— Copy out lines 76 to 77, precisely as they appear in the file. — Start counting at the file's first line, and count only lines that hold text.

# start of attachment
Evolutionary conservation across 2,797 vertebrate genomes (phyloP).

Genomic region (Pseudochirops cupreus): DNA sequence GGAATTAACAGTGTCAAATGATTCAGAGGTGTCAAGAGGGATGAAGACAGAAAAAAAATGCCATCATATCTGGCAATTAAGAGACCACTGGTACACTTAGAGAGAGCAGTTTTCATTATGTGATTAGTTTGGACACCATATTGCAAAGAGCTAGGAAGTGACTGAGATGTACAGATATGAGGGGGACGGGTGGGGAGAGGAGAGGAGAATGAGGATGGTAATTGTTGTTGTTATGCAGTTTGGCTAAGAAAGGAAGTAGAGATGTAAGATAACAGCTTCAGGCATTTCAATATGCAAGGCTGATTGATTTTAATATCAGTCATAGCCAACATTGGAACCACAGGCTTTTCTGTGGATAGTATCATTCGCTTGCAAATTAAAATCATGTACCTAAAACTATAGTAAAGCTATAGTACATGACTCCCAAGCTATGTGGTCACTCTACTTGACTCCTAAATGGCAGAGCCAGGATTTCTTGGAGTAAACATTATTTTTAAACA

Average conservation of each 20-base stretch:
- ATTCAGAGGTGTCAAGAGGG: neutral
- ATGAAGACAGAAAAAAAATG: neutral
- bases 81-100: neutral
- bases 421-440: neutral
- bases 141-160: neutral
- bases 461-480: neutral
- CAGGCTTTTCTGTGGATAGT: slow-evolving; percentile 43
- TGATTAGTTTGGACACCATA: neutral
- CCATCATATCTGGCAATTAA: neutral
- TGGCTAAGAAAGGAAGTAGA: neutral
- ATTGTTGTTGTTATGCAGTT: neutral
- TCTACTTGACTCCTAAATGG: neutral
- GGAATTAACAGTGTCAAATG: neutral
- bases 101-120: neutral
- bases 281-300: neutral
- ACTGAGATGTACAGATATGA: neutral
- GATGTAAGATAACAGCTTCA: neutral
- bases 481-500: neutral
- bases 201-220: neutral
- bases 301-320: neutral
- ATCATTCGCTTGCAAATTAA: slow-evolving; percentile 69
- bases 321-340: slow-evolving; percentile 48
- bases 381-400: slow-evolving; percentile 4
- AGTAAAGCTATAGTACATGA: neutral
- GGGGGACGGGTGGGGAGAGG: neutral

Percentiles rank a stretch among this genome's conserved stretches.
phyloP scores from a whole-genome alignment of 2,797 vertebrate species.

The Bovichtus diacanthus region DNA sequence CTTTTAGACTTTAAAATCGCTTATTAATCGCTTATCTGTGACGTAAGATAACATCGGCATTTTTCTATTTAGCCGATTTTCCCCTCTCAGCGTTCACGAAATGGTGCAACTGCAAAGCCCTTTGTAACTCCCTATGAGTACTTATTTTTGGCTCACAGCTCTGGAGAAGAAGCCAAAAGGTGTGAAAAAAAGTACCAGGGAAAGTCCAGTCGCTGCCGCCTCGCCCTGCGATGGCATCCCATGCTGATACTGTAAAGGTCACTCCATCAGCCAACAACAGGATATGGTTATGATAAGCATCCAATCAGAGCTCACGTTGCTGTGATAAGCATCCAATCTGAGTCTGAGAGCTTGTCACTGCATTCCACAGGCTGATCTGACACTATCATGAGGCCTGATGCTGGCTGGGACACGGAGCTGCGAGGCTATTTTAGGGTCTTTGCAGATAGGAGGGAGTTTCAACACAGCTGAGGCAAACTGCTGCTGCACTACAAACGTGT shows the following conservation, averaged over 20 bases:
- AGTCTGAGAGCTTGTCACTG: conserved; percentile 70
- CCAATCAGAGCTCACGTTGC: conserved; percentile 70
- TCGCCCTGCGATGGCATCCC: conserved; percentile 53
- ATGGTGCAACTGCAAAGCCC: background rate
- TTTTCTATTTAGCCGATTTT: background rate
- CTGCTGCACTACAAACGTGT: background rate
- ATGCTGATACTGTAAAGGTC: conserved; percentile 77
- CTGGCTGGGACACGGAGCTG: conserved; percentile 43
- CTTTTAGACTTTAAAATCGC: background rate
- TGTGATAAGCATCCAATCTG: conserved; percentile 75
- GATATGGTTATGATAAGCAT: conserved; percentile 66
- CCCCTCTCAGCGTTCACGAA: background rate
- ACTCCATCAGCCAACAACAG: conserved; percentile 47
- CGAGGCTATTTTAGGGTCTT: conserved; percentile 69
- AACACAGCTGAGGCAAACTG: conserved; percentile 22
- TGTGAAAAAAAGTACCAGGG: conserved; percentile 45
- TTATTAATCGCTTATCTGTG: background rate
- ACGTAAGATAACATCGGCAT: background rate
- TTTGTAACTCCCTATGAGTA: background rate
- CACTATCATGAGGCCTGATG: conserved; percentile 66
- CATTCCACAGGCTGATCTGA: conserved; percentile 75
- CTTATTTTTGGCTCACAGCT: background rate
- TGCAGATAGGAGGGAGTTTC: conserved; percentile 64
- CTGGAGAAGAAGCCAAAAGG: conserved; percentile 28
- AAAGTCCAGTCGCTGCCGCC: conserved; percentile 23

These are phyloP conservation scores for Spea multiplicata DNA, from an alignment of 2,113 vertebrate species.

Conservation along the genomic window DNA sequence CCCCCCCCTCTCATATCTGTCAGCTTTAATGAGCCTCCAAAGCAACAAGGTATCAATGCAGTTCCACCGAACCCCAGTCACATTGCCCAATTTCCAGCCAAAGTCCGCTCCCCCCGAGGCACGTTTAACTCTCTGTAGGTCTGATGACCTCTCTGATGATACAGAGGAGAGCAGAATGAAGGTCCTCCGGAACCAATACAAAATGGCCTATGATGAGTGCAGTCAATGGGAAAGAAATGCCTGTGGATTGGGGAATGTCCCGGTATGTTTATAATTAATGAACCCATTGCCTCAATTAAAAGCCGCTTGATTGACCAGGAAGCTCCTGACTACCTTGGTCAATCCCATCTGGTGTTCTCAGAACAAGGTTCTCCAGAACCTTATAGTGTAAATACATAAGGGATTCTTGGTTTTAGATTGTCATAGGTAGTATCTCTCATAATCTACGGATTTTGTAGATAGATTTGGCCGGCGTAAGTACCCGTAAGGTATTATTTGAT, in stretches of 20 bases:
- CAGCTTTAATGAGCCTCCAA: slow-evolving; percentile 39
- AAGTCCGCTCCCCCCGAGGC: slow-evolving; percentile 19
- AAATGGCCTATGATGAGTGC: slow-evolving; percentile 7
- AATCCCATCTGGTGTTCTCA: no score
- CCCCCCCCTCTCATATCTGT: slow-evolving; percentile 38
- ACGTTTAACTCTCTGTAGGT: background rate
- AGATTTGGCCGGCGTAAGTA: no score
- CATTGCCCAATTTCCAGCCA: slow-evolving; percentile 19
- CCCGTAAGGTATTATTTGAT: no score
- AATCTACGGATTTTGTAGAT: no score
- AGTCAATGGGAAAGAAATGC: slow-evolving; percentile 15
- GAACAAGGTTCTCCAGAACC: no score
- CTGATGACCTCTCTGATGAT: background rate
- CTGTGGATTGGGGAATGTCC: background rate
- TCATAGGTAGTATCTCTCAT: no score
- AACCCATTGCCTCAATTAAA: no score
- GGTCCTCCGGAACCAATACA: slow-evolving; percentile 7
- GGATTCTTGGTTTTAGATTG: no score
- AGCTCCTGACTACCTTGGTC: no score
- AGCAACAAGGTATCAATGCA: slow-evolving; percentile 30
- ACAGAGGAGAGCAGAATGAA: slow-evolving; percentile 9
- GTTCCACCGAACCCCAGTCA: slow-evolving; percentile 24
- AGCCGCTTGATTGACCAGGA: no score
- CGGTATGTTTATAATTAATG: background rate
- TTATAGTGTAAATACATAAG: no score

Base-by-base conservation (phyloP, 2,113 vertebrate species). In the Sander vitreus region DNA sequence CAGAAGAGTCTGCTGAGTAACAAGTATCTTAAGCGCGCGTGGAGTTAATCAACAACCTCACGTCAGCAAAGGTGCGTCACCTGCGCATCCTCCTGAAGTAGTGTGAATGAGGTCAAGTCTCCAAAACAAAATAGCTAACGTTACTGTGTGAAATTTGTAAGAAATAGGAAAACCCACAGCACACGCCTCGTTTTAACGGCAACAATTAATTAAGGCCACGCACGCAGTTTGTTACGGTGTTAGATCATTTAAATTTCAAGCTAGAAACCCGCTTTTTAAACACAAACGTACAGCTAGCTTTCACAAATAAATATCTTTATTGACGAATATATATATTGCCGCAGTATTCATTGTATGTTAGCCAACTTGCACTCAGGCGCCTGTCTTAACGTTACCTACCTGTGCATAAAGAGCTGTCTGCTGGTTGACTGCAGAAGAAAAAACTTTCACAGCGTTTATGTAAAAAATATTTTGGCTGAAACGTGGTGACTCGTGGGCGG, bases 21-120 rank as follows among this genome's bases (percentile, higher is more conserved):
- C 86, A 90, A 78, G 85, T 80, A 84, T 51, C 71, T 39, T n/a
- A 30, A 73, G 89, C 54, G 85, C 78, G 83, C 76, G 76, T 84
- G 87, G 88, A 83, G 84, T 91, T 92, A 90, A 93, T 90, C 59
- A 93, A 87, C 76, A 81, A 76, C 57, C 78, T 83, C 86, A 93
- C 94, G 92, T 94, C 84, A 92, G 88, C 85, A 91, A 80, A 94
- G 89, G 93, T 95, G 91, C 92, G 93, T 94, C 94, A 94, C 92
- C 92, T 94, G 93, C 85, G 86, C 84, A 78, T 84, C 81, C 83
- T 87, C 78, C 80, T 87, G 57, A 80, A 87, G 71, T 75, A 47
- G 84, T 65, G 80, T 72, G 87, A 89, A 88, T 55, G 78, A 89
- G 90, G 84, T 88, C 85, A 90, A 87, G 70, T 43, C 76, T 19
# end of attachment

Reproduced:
- GGATTCTTGGTTTTAGATTG: no score
- AGCTCCTGACTACCTTGGTC: no score